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Sunday, December 30, 2007

The Mistakes Anarchists Make

There are a lot of phony anarchists on the Internet. The label "anarchist" covers a wide range of philosophies. I consider agorism to be the most sophisticated form of anarchy. Other forms of anarchy say "The state is evil!" but don't give a specific action plan for HOW to go about replacing monopolistic government. So far, I haven't found anyone claiming to be an "agorist" who's faking it, but that may change if the term gains widespread use.

There are a lot of common false arguments that anarchists make.

Private property is evil!

Private property was actually a great invention. There are other problems that cause people to draw the false conclusion that private property is evil. First, most property in the present is actually stolen property. Second, the government should not have a monopoly for enforcing property rights.

In the present, all property is technically owned by the government. Nobody has "full allodial title" to their land. If you don't pay property taxes, eventually people with guns will show up and kick you off your land. The red market claims the right to kick you off your land, via "eminent domain". The red market claims the ability to restrict what you can build on your land, via zoning restrictions and building permit requirements. (Of course, you should not build something so large that you obstruct your neighbor's view, but that's a separate issue.)

If you realize "all property is technically owned by the government", that means that "all property is technically unowned property". Obviously, if you own a 1-family house, your property claim is the strongest of anyone. What about tenants in an apartment building? Whose ownership claim is stronger, the tenants' or the landlord's? Most real estate investors heavily use mortgages and leverage. Mortgage rates are around 6%, while inflation really is 15%. That means that landlords are receiving a massive government subsidy in the form of negative real interest rates. If the landlord's ownership claim derives from a government subsidy, is his ownership claim legitimate?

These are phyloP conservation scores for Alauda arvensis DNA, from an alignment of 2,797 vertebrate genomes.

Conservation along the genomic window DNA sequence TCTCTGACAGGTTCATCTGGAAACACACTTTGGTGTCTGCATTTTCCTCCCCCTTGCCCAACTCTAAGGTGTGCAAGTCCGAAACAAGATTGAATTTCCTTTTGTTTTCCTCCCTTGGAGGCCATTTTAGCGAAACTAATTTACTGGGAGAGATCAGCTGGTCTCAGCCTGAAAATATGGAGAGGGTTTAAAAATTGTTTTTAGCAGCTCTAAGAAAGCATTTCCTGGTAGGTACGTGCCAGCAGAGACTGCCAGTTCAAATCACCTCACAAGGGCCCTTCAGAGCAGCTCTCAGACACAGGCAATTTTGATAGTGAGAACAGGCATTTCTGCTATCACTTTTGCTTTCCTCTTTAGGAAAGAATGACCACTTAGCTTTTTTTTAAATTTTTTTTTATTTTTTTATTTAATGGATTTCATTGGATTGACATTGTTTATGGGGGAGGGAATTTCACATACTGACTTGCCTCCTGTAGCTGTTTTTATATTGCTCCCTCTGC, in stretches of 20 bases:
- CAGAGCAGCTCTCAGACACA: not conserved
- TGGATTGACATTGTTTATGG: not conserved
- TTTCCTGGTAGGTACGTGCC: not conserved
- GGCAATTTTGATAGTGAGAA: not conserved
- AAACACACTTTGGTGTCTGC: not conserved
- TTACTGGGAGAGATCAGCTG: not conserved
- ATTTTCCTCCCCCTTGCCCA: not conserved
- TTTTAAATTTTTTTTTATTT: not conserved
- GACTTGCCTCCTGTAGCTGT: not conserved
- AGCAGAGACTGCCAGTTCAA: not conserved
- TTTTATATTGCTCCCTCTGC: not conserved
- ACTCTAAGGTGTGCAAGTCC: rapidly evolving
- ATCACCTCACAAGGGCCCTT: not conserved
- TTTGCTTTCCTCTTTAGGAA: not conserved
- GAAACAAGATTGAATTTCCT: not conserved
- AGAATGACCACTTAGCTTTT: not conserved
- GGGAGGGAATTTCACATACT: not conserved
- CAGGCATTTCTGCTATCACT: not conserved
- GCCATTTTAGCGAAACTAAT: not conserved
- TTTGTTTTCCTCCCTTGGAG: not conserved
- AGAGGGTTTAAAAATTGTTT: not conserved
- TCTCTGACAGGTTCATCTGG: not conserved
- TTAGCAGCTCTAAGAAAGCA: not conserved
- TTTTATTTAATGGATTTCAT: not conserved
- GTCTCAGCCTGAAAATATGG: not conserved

The same argument applies to large corporate farms. Whose ownership claim is stronger: the corporation and its shareholders, or the people who actually work the land?

Another problem with private property is that the government has a monopoly on the enforcement of property rights. Suppose I am a small manufacturer that sells a product in a large retailer. Suppose I get in a dispute over $100,000 with that retailer. It probably is impractical for me to sue. I would pay more than $100,000 in legal fees, the dispute would take years, and there's no guarantee I would win. In practice, I would probably write off the $100,000 as a loss and move on.

The problem is that government courts have an unaccountable monopoly. Large corporations love the fact that government courts are incredibly inefficient, because it raises the cost of settling disputes with them. If someone violates my property rights, my only recourse is in a government court.

Private property is responsible for many of the advances of civilization. In the present, I get to keep less than 50% of the fruits of my labor, but it's still enough incentive for me to keep working.

Contracts are evil.

There is nothing inherently wrong with being able to form a contract. Private contracts are as important as private property as one of the great inventions at all times. One problem is that the government should not have a monopoly on enforcing contracts. The other problem is that the state distorts the market so much that contracts aren't really freely entered.